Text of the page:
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Tavis Smiley Receives Star on Hollywood Walk of Fame

Tavis Smiley has what could be deemed the perfect talkshow host name — upbeat and amiable — but growing up, he was often the butt of belittling schoolyard jokes.

“When I was a kid, I hated my name,” says the Midwesterner whose childhood pipedream was to play first base for the Cincinnati Reds. “Tavis Smiley. I got teased so much. It was Travis, Tayvis and Smiley became Smelly and ‘Oh, you’re Tavis Smelly.’ So I hated it as a kid. But, lo and behold, years later you’re a TV guy and it works.”

Indeed it does. Hatched in 2004, Smiley’s eponymous PBS talker kickstarted its 11th season in January. The show, recipient of four NAACP Image Awards, has featured a wide and varied swath of high-profile guests, from Maya Angelou to Cornel West, from Ethan Hawke to James Taylor.

“The first time we met, we just hit it off magically,” says Smiley of the Grammy winning singer-songwriter. “There are very few guests I can say this about, but James and I actually became friends.”

But it was a desire to serve the public in a deep and meaningful way — “My whole career track at that point was to become an elected official,” he says — and not hobnob with celebrities that, in 1996, pushed Smiley, who is receiving a star on the Hollywood Walk of Fame on April 24, to pen “Hard Left: Straight Talk about the Wrongs of the Right,” a book that worked like a karate chop on conservatives, took note of Democratic Party shortcomings and issued a political call to action.

“1996 was a seminal year in my career,” says Smiley, whose the Smiley Group Inc. headquarters are inconspicuously perched adjacent to a closed-down burger joint in the artsy Leimert Park section of South Central Los Angeles. “Within months of writing my book I was in the White House as a guest of Bill Clinton and then as a regular on Tom Joyner’s radio show on NPR. So now I’m talking to 10 million people every day around the country. A couple of months after that, BET gave me my own latenight show. At that point I realized, well, maybe the political campaign thing of mine is done.”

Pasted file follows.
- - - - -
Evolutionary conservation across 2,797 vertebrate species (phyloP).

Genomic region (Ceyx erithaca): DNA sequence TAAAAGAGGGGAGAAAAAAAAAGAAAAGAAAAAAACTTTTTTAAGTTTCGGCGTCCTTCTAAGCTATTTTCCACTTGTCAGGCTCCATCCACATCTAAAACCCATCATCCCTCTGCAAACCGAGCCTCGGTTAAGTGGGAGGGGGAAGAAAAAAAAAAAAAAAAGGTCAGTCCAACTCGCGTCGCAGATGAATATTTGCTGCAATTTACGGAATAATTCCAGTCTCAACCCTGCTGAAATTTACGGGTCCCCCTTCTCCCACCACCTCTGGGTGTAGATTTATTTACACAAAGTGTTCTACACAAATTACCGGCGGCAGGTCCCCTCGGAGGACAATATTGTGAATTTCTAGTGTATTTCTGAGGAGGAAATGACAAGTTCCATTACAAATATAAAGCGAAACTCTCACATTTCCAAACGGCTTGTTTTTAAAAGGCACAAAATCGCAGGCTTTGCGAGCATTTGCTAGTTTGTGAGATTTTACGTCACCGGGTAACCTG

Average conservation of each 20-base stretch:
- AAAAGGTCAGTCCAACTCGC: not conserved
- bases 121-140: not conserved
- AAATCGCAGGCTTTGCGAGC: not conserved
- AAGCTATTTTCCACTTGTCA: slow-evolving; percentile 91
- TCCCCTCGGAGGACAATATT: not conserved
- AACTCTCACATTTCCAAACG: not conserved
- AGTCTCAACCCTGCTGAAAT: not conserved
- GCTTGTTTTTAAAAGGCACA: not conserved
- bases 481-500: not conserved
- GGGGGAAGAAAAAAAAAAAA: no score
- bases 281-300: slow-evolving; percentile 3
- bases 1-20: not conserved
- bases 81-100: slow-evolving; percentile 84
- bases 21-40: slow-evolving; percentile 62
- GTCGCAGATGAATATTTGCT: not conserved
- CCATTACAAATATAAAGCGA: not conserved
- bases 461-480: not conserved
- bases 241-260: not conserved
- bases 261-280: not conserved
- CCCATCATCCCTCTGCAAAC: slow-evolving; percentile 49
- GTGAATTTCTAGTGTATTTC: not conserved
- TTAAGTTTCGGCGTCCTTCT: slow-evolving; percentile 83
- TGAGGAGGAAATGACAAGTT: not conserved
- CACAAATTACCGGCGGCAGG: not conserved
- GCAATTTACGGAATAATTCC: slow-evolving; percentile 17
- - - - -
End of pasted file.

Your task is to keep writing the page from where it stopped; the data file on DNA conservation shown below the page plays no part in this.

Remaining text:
In 2002 Smiley became the first “person of color” in the history of the United States to have his own daily show on NPR, and then, in 2004, become the first African-American to have his own daily show on PBS. That same year, he became the first and only American — “forget my color,” he notes with a quick flick of the wrist — to host daily talkers on both PBS and NPR.

“The whole thing was always about public service for me, and I saw delivering commentary on issues affecting people as a means to provide that service. My goal has always been to empower people with information that can help them live better lives.”

In addition to Smiley’s philanthropic bent, he’s also a masterful fundraiser. He and Oprah Winfrey are the only two African-American broadcasters with national and international distribution who own all their content. And where other nets have the benefit of advertisers and inhouse PR machines, Smiley has to generate the production costs of his show on an annual basis, a feat not easily accomplished.

“I own everything — I raise the money, I produce the show, I pay the staff,” he says. “The good news, I say all the time, is that I own all of my content. The bad news is that I own all of my content. If my team doesn’t raise the money, then I’m not on the air.”

Currently re-upped for the next three seasons, through 2016, Smiley has no intention of resting on his laurels. His latest print baby, a bio on the final 365 days of Martin Luther King Jr.’s life called “Death of a King: The Real Story of Dr. Martin Luther King, Jr.’s Final Year” — “It’s the story nobody knows,” says Smiley — is due out this year. Between TS Media, which produces his PBS talker; Smiley Radio Properties, producer of his radio shows; and SmileyBooks, a co-publishing venture with Hay House (just some of Smiley’s entrepreneurial undertakings), he has a sharp and steady focus on what lay ahead in his career.

“There is so much work to be done, and I never lose sight of this,” says the infectiously optimistic media maven. “I say this with humility, that I have quietly become — we have quietly become — the longest-running show in the history of latenight television hosted by a person of color. Arsenio [Hall] lasted five years his first time around. I’m at 11.”

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